BTW, if a motherboard did add something like this, then it would make more sense to place the M.2 boards perpendicular to the motherboard and add a bracket to hold the other ends. This could take the place of one of the expansion card slots, so you'd have some airflow moving across them.
  • alan.campbell99
    I'm interested in trying this but it seems it won't ship to New Zealand, bugger.
  • photonboy
    GAMES LOADING much faster than what an SSD can already do is highly unlikely considering an SSD that is 4x faster than another SSD show little difference in loading times.

    Games still have CPU and GPU tasks that take up a big bulk of that loading time which a faster drive will not help with.
  • deenie1219
    Alan, there are middlemen shippers that could work you, depending how badly you want the item(s).
  • alan.campbell99
    Thanks for the tip, I'll give it some consideration. I have US relatives I was thinking about asking.
  • AgentLozen
    Say I buy one of these things and stick 4 NVMe SSDs in it. Will it still take 15 minutes for Windows to update when I try and shut it down?
  • TheOtherOne
    Most of that time is spent uploading stuff back to MS for adver purpose ....

    So yeah, Windows will still take time to spy on you.
  • AnarchoPrimitiv
    ACtually, the FIRST one of these cards brought to the market is the Highpoint Technologies SSD7101A-1 that's ALREADY been on Newegg for a while, come on Tom, get your stuff together
  • dudmont
    2164868 said:
    ACtually, the FIRST one of these cards brought to the market is the Highpoint Technologies SSD7101A-1 that's ALREADY been on Newegg for a while, come on Tom, get your stuff together


    http://www.tomshardware.com/news/highpoint-ssd7100-ssd7101-vroc-ssd,35004.html
    ;)
    If I was standing next to you, I'd offer you a rag to wipe the egg off your face.....
  • MRFS
    > BTW, if a motherboard did add something like this, then it would make more sense to place the M.2 boards perpendicular to the motherboard and add a bracket to hold the other ends.

    See the ASUS DIMM.2 slot.
  • James Mason
    Damn, if this thing was like $50-70, it's be a real nice way to get more M.2 slots in a desktop PC. But at that price point, it's really only going to work for Workstation class systems where you use them to make money.
  • bit_user
    1536795 said:
    Damn, if this thing was like $50-70, it's be a real nice way to get more M.2 slots in a desktop PC.

    There are plenty of products like what you're describing.

    https://www.newegg.com/Product/Product.aspx?Item=9SIAA6W4827476
  • MRFS
    > There are plenty of products like what you're describing.

    Yes, indeed: the market is flourishing with NVMe solutions.

    Our focus here has been to promote RAID controllers
    with x16 edge connectors and 4 x M.2 ports.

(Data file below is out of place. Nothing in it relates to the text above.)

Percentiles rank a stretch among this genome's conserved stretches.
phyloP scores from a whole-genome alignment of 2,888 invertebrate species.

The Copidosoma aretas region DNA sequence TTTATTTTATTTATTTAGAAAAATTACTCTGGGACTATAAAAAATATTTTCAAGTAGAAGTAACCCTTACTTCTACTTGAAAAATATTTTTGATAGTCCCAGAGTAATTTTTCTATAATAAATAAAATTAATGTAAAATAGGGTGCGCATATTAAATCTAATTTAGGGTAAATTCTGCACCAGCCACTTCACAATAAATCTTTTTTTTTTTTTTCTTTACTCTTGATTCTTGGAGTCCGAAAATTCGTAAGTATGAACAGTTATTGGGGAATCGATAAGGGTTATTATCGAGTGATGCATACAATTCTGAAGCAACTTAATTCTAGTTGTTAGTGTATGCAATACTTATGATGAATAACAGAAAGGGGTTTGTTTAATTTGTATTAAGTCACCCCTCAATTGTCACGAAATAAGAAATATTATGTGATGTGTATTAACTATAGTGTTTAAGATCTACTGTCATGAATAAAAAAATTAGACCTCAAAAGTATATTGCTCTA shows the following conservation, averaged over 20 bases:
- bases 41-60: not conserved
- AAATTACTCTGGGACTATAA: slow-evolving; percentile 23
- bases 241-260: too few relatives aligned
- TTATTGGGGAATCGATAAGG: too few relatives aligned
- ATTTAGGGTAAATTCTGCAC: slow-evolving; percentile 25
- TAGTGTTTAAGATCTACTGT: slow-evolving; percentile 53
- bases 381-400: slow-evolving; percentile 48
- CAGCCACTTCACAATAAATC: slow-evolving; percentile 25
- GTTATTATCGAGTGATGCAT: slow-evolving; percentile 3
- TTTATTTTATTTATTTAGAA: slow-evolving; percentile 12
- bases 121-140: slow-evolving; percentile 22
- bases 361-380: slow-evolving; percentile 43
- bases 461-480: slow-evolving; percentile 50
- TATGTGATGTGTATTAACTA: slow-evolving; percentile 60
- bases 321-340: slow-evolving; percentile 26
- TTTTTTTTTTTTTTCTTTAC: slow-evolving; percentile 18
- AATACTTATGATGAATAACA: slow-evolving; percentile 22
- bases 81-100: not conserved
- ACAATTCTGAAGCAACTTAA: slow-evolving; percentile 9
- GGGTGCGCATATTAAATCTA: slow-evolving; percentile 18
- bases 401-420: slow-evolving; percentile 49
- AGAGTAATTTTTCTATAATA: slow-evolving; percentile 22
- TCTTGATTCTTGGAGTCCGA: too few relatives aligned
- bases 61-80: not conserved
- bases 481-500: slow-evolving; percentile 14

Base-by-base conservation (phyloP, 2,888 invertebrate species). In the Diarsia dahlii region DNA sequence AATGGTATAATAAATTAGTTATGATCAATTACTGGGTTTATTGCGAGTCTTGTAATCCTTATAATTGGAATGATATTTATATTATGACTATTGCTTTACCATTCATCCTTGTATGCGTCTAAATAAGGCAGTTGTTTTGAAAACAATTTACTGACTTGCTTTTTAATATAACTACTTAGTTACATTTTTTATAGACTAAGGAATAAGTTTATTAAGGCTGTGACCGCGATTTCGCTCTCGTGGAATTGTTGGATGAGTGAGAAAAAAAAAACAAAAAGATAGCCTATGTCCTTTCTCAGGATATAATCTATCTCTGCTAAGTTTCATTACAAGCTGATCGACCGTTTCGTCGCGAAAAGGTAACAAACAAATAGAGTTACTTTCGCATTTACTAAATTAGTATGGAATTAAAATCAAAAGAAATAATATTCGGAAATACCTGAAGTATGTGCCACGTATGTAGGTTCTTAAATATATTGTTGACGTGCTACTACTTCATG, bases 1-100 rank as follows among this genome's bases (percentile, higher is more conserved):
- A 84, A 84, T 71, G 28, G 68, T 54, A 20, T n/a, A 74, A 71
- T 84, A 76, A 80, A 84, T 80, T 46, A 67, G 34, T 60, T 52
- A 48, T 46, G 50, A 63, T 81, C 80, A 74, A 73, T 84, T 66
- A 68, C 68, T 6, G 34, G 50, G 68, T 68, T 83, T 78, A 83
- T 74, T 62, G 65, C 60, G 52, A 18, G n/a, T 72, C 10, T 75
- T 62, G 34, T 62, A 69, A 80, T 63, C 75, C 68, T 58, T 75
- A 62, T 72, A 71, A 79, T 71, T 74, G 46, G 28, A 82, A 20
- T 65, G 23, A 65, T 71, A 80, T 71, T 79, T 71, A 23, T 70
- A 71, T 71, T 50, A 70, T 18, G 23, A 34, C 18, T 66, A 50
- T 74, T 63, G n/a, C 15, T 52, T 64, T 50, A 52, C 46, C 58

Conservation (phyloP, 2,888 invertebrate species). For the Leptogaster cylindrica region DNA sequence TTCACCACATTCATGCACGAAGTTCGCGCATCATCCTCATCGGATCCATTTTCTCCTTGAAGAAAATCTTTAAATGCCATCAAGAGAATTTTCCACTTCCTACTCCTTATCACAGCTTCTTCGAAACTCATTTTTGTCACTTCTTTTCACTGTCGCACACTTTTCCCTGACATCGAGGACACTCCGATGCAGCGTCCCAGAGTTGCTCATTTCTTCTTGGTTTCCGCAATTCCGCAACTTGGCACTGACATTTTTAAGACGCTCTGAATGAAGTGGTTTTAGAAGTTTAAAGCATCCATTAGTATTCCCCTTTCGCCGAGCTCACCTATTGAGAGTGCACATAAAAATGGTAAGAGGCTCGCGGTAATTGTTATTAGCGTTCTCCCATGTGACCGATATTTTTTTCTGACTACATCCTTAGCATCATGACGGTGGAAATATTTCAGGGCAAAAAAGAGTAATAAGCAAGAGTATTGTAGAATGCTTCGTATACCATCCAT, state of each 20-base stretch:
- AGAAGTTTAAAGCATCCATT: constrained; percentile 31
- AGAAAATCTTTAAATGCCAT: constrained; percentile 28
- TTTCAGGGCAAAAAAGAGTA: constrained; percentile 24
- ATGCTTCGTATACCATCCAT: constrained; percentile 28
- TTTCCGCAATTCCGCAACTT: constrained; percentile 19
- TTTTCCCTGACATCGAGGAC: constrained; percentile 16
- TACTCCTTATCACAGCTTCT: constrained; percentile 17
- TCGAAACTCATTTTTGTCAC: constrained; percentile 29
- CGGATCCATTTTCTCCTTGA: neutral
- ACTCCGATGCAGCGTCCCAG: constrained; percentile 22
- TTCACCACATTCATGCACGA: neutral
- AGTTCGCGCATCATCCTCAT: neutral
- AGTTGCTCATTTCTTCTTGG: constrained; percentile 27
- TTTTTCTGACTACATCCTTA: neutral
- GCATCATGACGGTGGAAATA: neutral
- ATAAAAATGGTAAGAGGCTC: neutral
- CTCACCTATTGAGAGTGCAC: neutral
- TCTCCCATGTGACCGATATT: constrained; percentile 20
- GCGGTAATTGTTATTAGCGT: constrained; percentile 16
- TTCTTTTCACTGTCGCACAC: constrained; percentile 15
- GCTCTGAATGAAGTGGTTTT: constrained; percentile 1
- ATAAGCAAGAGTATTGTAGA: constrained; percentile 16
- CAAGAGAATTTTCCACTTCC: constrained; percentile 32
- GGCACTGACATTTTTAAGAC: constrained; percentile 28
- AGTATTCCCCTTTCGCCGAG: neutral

The main reason for this preference is the MAX upstream
    bandwidth that is imposed by Intel's DMI 3.0 link
    (exact same bandwidth as a single NVMe M.2 port).

    There is an engineering elegance that obtains from
    4 x NVMe M.2 SSDs @ x4 PCIe 3.0 lanes = x16 PCIe 3.0 lanes.

    What many prosumers would prefer is a bootable RAID controller
    that supports all modern RAID modes with 4 x NVMe M.2 SSDs.

    One User at another Forum has reported success getting the
    driver software for the Highpoint SSD7110 to work with the
    Highpoint SSD7101. And, Highpoint has said they are working
    on making the SSD7101 "officially" bootable.

    I'm assuming, without proof, that Highpoint are also working
    on making their SSD7120 bootable.
  • jn77
    I am a little concerned about this type of product in respect to the fact that I primarily use laptops these days that are maxed out i7's with 32 or more gb of ram.

    I have been considering building a new desktop (the last one I build was a socket 775 with a Q6600 in it).

    If I don't really "need" a desktop right now and started from scratch, I would love to put one of these it in it, but I am also needing to consider that PCIe 3.x is going out soon for PCIe 4 and PCIe 5 is maybe 4 years out, so:

    Do I build a PCIe 3.x based system now with DDR-4, massive i9's or thread ripper processors and put one of these in, or do I wait for the speed advantage of PCIe 4 or 5? Considering the laptops are working just fine for now.
  • MRFS
    > "We're testing the older Quad M.2 NVMe SSD PCIe x8 Adapter. Aplicata released the x16 card a few days ago for systems that support bifurcation, but the Quad x8 has broader compatibility."

    The x8 edge connector explains why the sequential READ speeds
    are hovering around 6,000 MB/second.

    With an x16 edge connector, sequential READ speeds are
    exceeding 10,000 MB/second with similar add-in cards.